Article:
A big wad of new polling comes in today as all the pollsters vie for bragging rights of being the most accurate – which is pretty funny in itself since the pollster that ultimately ends up being closest to the actual election result does so purely through chance and chance alone. But far from be it from us to try and add sense to that most insane of all political days. The juicy details of the final poll of each pollster comes in like this:


Update: The Morgan at 51.5% is using the 2007 pref flow allocation – which is what I always use for Morgan phone poll here.

Unfortunately, no pollster pulled a 53% for the ALP, so our 2004 vs. 2010 poll comparison looks a little flacid at the end, lacking that last pollster spike:


On something a bit more serious, the final all-pollster chart for the election campaign sees the pollsters clustering between 50 and 52:


On our trend estimates, the final phone pollster trend comes in at 51.4 while the all pollster trend comes in at 51.5. A 51.4% ALP two party preferred would deliver around 79 seats with something approaching a uniform swing.

The final short and long term pollytrend charts now look like this:



The big “if” of the election is the undecided vote – which the final polls had coming in between a low of 2% for Newspoll and a high of 9% for Morgan Phone poll. Depending on which way that breaks, it could skew the two party preferred of each party by up to a percent or so. There was a lot of volatility between the pollsters at the state breakdown level – which we’ll go through in a bit – with Newspoll having a primary vote for Labor in Qld of 27%. That isnt a typo – it’s also not supported by any other pollster in any way, shape or form, so it’s not really worth taking too seriously.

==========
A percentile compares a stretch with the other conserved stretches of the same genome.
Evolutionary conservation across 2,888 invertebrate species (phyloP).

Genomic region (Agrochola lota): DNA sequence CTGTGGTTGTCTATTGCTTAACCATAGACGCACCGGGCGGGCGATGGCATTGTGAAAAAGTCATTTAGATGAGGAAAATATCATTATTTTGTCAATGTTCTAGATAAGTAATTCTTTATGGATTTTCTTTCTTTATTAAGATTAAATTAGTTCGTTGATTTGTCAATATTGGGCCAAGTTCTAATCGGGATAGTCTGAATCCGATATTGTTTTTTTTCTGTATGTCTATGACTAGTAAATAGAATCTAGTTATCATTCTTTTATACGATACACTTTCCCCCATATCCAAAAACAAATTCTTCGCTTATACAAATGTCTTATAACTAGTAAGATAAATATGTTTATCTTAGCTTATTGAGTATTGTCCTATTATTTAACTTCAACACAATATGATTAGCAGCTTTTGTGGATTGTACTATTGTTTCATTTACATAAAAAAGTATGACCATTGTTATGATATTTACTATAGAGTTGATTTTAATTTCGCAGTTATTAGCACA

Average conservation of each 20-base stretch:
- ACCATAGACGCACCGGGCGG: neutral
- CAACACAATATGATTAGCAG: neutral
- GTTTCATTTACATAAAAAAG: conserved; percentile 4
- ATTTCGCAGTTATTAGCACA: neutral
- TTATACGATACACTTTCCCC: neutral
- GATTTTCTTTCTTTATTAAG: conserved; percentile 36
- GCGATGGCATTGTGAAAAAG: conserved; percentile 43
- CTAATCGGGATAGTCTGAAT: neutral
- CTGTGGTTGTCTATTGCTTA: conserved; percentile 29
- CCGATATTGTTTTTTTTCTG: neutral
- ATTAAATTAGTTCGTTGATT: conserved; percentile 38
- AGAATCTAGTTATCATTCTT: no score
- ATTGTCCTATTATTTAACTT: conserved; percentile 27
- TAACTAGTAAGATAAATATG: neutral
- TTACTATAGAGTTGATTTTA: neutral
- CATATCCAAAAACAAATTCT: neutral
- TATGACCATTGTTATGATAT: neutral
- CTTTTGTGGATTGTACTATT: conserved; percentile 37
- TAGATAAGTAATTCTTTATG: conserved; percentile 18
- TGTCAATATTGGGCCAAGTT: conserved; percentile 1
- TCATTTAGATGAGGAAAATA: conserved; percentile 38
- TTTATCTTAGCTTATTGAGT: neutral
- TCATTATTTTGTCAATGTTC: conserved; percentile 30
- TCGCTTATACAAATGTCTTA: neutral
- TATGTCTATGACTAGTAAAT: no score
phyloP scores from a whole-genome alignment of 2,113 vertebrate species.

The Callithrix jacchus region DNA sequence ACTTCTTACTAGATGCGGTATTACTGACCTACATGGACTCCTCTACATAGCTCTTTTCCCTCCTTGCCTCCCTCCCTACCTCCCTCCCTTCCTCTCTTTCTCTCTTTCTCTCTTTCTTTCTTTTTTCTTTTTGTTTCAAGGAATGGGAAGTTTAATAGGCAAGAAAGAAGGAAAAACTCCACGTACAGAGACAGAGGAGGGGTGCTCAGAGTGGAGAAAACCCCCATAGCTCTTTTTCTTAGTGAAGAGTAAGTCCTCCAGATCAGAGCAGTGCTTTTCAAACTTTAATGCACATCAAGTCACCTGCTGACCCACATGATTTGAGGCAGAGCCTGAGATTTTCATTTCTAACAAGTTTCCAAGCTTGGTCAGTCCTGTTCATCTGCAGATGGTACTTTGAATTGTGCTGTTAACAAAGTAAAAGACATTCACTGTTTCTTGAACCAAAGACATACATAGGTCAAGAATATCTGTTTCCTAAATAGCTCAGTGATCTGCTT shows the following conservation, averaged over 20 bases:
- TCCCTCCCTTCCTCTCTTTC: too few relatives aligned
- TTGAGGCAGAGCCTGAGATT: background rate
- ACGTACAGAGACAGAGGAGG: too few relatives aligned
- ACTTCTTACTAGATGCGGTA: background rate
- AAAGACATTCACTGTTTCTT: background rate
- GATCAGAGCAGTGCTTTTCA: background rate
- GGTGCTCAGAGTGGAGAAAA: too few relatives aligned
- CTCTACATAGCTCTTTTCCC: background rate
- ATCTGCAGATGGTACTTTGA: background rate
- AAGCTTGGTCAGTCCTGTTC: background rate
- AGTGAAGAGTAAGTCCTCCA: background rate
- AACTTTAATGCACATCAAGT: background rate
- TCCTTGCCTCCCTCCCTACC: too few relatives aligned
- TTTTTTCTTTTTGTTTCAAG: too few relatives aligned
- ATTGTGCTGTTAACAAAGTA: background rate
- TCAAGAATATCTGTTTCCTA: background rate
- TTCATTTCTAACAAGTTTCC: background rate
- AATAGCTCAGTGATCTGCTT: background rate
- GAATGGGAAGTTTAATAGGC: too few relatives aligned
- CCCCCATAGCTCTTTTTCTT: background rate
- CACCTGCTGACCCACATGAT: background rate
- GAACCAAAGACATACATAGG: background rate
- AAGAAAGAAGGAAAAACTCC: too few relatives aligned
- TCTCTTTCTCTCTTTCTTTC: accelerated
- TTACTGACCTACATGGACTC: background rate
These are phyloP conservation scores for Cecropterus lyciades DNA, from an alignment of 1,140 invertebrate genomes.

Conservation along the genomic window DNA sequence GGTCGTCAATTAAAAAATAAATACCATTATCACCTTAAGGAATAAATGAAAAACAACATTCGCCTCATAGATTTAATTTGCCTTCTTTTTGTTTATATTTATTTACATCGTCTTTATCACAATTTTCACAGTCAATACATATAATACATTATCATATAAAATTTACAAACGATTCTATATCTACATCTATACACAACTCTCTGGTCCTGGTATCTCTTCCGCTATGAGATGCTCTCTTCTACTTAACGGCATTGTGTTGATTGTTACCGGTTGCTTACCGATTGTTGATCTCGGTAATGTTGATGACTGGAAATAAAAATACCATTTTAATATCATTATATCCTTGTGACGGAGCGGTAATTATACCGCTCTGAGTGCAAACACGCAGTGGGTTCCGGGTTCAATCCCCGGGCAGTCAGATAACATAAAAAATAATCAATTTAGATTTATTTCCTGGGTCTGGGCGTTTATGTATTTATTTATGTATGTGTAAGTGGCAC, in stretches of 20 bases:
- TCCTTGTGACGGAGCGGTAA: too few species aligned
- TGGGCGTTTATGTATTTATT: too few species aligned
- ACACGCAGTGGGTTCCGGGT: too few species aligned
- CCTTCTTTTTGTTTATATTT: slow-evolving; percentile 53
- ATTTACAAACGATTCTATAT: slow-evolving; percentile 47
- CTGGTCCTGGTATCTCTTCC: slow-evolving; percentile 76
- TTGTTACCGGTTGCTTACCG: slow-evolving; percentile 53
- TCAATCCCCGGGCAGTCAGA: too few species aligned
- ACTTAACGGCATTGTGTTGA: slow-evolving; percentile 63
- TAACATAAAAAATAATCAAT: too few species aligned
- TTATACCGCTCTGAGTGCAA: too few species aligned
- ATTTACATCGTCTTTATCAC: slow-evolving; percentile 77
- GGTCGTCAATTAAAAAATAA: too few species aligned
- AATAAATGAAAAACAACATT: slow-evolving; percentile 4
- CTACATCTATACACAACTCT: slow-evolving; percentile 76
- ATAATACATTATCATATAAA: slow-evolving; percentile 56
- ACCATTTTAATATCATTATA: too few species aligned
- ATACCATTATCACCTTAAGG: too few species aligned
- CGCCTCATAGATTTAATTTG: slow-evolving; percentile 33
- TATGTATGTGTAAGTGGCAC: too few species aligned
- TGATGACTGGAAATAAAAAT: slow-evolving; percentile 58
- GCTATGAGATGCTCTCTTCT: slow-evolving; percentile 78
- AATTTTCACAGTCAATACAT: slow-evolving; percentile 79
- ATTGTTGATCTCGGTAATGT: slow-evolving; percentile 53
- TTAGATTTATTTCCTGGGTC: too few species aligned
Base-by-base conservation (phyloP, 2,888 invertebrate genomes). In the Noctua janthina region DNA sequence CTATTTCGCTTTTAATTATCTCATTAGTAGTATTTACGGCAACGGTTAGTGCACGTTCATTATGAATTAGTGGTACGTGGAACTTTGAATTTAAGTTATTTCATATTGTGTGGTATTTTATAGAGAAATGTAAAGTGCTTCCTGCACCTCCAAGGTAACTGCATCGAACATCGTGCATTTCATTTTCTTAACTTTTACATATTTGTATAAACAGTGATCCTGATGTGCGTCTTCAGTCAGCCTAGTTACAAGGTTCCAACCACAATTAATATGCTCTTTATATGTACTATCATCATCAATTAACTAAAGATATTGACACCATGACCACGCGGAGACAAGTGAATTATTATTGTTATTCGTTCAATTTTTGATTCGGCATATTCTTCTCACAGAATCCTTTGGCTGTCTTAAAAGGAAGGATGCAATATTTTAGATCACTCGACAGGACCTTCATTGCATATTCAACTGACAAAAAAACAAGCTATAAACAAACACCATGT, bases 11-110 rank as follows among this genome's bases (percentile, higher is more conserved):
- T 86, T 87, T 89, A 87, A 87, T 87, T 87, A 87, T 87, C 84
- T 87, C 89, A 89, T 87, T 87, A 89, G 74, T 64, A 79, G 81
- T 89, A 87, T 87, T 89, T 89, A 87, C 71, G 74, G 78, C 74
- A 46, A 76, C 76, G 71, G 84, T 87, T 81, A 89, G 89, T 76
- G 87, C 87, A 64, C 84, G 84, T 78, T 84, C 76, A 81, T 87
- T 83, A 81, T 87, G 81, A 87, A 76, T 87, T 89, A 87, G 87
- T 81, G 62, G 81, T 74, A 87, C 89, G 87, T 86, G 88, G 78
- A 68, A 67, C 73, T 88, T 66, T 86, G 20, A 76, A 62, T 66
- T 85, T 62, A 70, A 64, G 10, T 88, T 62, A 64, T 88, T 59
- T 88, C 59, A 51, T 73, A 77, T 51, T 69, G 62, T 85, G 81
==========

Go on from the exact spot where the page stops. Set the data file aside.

Labor is still the favourite, the data suggests pretty strongly that they’ll have a small win – Qld and NSW will show Coalition gains, SA and Vic will likely produce Coalition losses and the West is being it’s erratic self like it usually is with seats open to change both ways. Ultimately, we’ll all know soon enough – although with the enormous volume of postal votes this election, “soon enough” may perhaps be a little longer than usual.

But more importantly, despite the cynicism many of us feel about both sides of the campaign, despite the leaders treating us like idiots and despite the general malaise in our political system – today’s election, like every election, is an important day that we should never fail to appreciate – not because of the quality of the choices we have on offer, but simply because we, unlike so many others, actually have a choice. As we said on the morning of the 2007 election:

So go and do your part for our democracy – man the booths, assist the booth workers or simply just exercise your franchise. This day is our day, your day, the day where that little piece of paper and its accompanying little pencil make all of us equal.

Next up – the election day election simulation. What does the combined polling tell us?

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